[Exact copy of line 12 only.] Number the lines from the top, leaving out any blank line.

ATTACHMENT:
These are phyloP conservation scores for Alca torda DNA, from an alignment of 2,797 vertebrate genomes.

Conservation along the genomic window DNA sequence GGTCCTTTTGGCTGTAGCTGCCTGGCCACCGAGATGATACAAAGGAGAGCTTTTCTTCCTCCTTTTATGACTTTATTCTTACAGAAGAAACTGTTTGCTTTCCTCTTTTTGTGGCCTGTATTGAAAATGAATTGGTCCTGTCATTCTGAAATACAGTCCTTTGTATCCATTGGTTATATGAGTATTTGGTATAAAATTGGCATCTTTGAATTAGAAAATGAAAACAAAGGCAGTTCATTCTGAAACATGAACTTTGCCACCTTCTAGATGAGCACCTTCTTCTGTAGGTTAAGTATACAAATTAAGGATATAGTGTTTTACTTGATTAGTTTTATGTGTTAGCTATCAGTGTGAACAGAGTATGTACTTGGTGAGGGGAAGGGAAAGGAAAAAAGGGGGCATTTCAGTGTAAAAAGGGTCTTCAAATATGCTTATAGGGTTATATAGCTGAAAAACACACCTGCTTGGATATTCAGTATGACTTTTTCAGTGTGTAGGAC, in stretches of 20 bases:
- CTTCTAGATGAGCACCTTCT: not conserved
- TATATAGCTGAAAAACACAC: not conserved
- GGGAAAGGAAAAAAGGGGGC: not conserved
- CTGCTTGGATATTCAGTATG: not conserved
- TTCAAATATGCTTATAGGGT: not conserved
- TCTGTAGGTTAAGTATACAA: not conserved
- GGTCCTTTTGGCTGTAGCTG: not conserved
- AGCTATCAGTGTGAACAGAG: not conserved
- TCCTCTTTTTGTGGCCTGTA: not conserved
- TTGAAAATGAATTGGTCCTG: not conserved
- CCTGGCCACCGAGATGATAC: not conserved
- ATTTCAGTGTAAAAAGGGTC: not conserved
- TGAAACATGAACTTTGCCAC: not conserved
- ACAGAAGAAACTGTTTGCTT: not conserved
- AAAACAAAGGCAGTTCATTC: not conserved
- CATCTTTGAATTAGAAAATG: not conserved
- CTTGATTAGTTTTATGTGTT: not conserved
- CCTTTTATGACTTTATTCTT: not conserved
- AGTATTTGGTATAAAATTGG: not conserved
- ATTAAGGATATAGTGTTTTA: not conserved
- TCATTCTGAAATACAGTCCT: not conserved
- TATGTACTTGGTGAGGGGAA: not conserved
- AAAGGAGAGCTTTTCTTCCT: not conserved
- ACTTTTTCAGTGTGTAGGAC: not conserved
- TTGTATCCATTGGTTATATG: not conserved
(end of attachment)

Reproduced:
- TTGAAAATGAATTGGTCCTG: not conserved